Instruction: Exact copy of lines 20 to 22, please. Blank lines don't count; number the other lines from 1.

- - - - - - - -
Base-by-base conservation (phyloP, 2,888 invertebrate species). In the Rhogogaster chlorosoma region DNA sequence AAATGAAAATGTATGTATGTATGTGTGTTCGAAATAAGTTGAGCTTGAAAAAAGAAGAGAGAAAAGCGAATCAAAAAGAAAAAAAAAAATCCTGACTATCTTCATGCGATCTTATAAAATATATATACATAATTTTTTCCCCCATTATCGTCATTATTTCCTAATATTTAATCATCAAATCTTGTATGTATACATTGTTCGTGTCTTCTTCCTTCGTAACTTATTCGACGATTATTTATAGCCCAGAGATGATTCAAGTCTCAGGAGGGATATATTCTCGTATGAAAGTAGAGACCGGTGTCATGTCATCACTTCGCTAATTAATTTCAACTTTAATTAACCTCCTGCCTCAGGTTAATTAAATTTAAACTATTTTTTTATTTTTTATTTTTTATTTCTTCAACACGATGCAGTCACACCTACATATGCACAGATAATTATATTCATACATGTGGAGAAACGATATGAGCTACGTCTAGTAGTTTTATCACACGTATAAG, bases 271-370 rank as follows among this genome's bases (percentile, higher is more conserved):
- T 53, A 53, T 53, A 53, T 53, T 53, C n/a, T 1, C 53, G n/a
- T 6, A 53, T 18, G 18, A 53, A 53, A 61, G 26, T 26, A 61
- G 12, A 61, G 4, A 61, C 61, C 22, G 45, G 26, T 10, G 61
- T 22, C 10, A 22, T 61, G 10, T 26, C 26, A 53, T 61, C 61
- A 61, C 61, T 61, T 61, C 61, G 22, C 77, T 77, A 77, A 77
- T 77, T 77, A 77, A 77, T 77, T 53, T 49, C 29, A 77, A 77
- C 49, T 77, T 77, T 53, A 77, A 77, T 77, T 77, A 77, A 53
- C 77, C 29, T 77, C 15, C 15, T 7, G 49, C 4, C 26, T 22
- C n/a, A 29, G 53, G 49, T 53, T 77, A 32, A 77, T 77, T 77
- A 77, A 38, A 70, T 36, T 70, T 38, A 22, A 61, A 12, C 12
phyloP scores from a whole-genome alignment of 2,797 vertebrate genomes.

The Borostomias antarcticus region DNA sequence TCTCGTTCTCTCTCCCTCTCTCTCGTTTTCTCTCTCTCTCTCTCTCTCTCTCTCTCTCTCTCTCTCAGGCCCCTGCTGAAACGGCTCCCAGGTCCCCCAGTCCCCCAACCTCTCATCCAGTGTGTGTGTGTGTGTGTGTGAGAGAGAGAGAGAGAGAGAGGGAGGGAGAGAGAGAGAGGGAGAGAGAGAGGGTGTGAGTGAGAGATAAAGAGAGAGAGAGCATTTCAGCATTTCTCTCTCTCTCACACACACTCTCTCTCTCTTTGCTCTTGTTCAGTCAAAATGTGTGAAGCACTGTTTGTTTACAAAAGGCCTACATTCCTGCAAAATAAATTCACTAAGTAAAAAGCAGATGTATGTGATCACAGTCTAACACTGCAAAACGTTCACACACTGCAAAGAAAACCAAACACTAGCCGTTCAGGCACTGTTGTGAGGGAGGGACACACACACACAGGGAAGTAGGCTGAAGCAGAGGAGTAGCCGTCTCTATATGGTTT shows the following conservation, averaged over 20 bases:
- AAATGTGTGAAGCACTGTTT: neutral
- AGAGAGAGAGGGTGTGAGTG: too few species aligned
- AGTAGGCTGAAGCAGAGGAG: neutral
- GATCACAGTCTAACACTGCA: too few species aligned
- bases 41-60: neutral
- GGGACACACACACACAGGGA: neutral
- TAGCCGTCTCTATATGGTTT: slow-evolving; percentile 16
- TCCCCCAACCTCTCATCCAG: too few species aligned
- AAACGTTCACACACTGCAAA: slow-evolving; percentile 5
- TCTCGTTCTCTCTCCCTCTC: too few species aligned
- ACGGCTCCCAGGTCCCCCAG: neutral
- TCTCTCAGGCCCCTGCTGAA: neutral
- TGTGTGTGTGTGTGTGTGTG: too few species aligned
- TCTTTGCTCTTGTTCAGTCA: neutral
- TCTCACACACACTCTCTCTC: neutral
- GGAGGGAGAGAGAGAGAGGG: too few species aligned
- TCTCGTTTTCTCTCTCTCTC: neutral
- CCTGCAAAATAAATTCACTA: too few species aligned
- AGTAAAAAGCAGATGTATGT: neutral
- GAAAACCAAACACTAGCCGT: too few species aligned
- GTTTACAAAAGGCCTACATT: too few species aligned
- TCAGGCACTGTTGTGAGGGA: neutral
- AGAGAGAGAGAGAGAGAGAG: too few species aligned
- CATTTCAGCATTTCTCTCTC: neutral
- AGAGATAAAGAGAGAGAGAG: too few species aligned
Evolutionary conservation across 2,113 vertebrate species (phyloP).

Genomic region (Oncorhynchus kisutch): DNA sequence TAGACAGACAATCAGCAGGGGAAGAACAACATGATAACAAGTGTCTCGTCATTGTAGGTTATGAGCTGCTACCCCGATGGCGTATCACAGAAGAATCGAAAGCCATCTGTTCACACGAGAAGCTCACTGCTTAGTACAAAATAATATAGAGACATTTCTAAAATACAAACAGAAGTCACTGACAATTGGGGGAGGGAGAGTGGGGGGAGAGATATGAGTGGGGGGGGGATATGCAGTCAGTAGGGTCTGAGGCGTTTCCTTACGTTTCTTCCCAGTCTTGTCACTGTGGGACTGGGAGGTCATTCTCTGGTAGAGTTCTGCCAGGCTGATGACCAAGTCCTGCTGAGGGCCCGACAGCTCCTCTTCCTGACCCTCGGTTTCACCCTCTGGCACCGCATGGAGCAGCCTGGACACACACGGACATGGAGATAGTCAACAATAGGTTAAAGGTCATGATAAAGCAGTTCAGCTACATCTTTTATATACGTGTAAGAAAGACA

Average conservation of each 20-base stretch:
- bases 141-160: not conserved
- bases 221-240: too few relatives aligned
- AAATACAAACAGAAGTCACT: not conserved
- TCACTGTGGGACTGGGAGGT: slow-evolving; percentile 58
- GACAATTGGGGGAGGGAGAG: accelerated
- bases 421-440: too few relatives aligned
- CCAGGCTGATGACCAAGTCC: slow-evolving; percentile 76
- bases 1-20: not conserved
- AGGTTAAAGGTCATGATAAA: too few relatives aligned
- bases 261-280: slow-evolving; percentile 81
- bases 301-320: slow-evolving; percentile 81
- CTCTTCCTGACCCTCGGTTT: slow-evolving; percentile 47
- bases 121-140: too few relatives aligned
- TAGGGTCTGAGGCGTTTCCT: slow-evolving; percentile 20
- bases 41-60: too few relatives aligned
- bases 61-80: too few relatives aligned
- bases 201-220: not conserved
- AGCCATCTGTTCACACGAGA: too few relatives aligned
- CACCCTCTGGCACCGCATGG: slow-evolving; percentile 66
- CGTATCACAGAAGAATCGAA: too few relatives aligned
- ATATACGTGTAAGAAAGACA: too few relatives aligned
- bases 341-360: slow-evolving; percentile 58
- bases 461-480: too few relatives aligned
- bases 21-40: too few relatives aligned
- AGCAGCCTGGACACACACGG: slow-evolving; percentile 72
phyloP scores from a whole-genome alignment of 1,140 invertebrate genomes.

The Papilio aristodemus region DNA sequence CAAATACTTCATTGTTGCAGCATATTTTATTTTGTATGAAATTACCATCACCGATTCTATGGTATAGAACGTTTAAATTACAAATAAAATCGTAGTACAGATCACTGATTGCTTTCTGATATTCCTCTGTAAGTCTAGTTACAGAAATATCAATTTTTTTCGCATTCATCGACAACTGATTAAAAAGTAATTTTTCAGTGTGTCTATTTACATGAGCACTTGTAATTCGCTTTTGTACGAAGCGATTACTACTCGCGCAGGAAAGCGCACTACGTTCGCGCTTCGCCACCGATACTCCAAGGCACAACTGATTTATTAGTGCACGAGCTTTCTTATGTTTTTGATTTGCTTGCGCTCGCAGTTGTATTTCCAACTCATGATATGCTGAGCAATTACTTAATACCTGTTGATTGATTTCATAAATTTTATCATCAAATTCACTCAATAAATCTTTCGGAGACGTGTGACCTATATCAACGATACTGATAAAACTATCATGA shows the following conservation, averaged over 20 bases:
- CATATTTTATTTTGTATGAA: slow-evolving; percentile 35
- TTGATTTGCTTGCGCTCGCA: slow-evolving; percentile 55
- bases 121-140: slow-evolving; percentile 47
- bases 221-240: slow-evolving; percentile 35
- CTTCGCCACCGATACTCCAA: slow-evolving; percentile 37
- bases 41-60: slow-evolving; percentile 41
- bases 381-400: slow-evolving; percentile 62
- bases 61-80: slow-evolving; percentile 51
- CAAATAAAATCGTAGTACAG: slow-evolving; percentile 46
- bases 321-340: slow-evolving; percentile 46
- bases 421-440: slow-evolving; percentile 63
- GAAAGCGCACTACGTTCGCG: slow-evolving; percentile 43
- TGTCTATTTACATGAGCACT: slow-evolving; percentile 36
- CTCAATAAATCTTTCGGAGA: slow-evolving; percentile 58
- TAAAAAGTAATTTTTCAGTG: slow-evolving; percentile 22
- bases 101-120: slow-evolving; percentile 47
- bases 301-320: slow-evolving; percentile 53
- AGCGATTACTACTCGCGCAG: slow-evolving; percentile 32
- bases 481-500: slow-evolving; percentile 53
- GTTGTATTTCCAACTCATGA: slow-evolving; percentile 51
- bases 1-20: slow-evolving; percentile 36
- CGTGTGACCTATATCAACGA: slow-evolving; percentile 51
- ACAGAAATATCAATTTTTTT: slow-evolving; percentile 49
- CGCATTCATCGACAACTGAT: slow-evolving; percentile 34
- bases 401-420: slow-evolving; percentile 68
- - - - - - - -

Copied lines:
- TAGCCGTCTCTATATGGTTT: slow-evolving; percentile 16
- TCCCCCAACCTCTCATCCAG: too few species aligned
- AAACGTTCACACACTGCAAA: slow-evolving; percentile 5